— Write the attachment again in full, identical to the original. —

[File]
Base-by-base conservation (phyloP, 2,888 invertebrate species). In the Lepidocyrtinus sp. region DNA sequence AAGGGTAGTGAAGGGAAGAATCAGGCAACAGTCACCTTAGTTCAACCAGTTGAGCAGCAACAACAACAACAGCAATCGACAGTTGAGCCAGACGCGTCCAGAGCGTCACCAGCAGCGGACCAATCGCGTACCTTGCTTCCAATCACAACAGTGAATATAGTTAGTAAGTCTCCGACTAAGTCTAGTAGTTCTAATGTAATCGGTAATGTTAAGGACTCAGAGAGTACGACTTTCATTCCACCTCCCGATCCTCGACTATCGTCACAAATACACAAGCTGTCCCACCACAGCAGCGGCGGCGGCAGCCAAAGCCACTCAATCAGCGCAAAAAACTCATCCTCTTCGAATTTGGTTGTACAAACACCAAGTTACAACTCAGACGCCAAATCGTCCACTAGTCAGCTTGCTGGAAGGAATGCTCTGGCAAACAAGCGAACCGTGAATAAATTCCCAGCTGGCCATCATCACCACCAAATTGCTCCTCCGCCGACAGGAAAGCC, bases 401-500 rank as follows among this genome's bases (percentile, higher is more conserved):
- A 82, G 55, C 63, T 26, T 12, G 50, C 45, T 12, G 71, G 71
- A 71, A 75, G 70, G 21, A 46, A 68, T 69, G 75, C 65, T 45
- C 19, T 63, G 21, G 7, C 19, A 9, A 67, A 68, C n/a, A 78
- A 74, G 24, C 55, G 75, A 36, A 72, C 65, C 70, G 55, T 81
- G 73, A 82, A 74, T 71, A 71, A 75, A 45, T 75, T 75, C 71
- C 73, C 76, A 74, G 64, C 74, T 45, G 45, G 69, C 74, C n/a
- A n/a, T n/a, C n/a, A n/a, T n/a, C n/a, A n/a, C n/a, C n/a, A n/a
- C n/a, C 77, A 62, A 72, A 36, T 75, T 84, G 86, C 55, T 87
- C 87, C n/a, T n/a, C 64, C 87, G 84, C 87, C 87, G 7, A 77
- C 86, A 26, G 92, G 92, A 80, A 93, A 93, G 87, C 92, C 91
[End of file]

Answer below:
Base-by-base conservation (phyloP, 2,888 invertebrate species). In the Lepidocyrtinus sp. region DNA sequence AAGGGTAGTGAAGGGAAGAATCAGGCAACAGTCACCTTAGTTCAACCAGTTGAGCAGCAACAACAACAACAGCAATCGACAGTTGAGCCAGACGCGTCCAGAGCGTCACCAGCAGCGGACCAATCGCGTACCTTGCTTCCAATCACAACAGTGAATATAGTTAGTAAGTCTCCGACTAAGTCTAGTAGTTCTAATGTAATCGGTAATGTTAAGGACTCAGAGAGTACGACTTTCATTCCACCTCCCGATCCTCGACTATCGTCACAAATACACAAGCTGTCCCACCACAGCAGCGGCGGCGGCAGCCAAAGCCACTCAATCAGCGCAAAAAACTCATCCTCTTCGAATTTGGTTGTACAAACACCAAGTTACAACTCAGACGCCAAATCGTCCACTAGTCAGCTTGCTGGAAGGAATGCTCTGGCAAACAAGCGAACCGTGAATAAATTCCCAGCTGGCCATCATCACCACCAAATTGCTCCTCCGCCGACAGGAAAGCC, bases 401-500 rank as follows among this genome's bases (percentile, higher is more conserved):
- A 82, G 55, C 63, T 26, T 12, G 50, C 45, T 12, G 71, G 71
- A 71, A 75, G 70, G 21, A 46, A 68, T 69, G 75, C 65, T 45
- C 19, T 63, G 21, G 7, C 19, A 9, A 67, A 68, C n/a, A 78
- A 74, G 24, C 55, G 75, A 36, A 72, C 65, C 70, G 55, T 81
- G 73, A 82, A 74, T 71, A 71, A 75, A 45, T 75, T 75, C 71
- C 73, C 76, A 74, G 64, C 74, T 45, G 45, G 69, C 74, C n/a
- A n/a, T n/a, C n/a, A n/a, T n/a, C n/a, A n/a, C n/a, C n/a, A n/a
- C n/a, C 77, A 62, A 72, A 36, T 75, T 84, G 86, C 55, T 87
- C 87, C n/a, T n/a, C 64, C 87, G 84, C 87, C 87, G 7, A 77
- C 86, A 26, G 92, G 92, A 80, A 93, A 93, G 87, C 92, C 91